Average Abandonment Rate

The Average Abandonment Rate refers to the number of callers who hung up or otherwise were dropped from the queue before their call was answered. Of course, a higher abandonment rate typically indicates lower customer satisfaction. If callers are getting too frustrated waiting in line for their call to be answered, they will give up—and will leave with a bad taste in their mouth from your brand. 

As a result, abandonment rate is an important metric to keep an eye on. You can calculate it easily, by using this formula: 

([number of calls received] – [number of calls opened]) / [total number of calls]

Once you understand your average abandonment rate, you can watch it carefully to understand trends, keep ahead of customer satisfaction and watch for when you might need to scale up your staffing. If you’re experiencing rising abandonment rates within your call center, working with a customer experience partner like Global Response can help. At Global Response, our experts can help you analyze, track and understand what your key metrics mean, and create actionable plans to improve them. 

First Contact Resolution (FCR) rate

First Contact Resolution (FCR) rate is a measure of how many times a customer inquiry is resolved by the first agent who responds to the concern. The rate can be calculated simply by dividing the number of tickets resolved by the first contact by the total number of cases.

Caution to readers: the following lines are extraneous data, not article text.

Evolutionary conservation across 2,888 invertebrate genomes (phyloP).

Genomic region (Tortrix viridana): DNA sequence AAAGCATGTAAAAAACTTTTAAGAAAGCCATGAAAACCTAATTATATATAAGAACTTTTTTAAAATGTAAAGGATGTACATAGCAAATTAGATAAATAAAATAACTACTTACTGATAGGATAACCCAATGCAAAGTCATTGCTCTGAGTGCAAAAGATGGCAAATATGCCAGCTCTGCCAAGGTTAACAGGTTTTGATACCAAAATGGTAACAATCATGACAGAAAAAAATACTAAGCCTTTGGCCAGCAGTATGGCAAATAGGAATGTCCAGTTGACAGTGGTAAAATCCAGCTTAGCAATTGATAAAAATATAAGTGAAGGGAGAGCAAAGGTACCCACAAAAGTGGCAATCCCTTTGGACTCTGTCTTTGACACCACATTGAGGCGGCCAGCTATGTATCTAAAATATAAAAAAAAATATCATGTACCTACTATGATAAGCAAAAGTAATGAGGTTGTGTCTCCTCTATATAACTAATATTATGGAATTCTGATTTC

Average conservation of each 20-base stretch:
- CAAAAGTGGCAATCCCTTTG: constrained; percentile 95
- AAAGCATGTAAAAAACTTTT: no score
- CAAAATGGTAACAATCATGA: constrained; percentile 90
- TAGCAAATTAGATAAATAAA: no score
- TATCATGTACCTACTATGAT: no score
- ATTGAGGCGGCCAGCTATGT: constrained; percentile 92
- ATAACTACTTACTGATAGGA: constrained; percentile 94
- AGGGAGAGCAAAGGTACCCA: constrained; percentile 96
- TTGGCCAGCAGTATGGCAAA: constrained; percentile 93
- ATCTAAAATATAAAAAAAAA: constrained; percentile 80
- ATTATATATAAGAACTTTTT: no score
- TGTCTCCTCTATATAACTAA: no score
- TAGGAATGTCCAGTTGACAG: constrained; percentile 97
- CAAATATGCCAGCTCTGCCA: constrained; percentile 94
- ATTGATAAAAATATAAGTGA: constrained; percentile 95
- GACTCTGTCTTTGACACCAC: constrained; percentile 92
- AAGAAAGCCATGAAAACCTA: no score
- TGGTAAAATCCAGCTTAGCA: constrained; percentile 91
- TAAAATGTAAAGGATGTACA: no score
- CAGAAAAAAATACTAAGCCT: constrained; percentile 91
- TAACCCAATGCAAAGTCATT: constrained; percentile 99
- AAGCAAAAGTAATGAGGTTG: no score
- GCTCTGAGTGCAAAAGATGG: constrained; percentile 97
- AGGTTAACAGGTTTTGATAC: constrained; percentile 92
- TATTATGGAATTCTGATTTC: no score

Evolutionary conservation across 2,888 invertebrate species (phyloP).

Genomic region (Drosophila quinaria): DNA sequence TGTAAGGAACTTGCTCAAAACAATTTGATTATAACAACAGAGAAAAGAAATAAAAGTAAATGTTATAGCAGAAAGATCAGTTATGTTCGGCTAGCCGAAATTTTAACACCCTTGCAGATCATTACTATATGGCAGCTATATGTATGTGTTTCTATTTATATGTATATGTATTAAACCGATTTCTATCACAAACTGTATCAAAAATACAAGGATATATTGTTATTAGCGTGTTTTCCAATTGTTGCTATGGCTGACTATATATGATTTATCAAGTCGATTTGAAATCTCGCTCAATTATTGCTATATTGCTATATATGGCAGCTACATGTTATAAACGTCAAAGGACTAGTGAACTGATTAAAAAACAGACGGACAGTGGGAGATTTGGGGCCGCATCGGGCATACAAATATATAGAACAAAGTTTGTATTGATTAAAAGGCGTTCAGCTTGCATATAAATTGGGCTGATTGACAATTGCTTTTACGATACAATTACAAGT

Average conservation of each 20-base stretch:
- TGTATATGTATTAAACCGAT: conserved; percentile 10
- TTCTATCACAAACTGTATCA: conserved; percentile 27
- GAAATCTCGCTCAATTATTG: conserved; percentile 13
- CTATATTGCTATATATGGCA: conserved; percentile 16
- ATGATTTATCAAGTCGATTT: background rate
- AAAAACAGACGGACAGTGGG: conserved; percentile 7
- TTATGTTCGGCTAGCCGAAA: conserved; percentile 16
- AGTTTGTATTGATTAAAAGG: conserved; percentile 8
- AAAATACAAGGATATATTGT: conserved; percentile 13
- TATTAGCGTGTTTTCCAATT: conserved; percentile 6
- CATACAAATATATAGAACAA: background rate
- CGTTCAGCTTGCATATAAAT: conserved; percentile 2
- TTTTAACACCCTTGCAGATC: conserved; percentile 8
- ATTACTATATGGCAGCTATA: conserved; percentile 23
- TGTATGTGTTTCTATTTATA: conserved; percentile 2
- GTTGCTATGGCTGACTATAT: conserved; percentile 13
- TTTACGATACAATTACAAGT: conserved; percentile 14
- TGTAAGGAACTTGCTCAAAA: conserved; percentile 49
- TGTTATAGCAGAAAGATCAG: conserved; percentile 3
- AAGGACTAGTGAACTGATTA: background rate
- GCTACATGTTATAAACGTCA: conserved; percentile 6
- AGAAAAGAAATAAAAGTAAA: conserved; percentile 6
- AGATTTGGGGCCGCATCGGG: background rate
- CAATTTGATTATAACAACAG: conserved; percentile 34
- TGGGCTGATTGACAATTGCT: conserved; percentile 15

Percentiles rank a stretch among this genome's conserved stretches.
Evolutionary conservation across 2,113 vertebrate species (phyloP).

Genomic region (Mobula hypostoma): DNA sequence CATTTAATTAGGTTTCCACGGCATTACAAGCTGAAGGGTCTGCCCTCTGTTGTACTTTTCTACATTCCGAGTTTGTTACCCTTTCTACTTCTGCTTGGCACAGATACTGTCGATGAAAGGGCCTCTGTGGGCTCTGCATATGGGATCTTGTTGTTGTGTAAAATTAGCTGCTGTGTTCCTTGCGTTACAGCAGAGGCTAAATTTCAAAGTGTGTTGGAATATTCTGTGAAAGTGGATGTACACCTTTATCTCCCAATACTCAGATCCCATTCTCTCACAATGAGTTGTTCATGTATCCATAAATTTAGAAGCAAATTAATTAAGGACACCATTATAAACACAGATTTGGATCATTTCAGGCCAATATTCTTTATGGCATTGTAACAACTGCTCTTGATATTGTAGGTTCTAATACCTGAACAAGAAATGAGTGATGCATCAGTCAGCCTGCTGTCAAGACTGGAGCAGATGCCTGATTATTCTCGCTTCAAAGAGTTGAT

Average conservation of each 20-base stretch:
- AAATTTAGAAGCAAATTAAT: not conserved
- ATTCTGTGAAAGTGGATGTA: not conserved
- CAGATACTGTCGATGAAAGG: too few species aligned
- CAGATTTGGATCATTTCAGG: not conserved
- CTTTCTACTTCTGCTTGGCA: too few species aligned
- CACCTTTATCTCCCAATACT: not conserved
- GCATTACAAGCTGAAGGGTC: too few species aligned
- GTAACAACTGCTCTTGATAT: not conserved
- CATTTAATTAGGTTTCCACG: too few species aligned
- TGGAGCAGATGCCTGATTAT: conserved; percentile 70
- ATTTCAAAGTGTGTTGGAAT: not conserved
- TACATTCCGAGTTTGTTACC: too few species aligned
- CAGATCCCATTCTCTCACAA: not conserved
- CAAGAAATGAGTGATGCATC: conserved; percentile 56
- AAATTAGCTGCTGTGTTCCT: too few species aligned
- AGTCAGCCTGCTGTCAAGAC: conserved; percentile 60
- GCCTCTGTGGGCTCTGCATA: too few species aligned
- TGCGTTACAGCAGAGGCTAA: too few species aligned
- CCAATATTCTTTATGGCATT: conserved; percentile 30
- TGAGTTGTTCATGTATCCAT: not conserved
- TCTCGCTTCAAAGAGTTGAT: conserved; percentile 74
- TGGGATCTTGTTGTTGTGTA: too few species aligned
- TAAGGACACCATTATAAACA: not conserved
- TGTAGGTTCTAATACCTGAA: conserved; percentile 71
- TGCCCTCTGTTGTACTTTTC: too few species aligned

This is one of the most important customer service KPIs to measure because it can give you an understanding of: 

  • how efficient your agents are
  • how complex your customer’s questions are
  • how effective your training is 
  • how well your IVR or other call queueing systems are operating

If agents need to frequently transfer customers to resolve issues, it can point to a number of problems. Perhaps your agents need more training, or need more effective knowledge bases and information from which to handle customer concerns. You may also need more effective automation systems to direct callers to the appropriate agent or department in the first place, rather than having to transfer them manually after. 

As mentioned above, FCR shouldn’t be measured in isolation—it’s easy for this number to become a vanity metric if not considered alongside experiential metrics, which we’ll discuss next. 

Net Promoter Score (NPS)

Net Promoter Score is an essential customer service metric. As one of the key experiential KPIs, it’s a good way to get an idea of how your customers are experiencing your service (and not just what it looks like from the inside).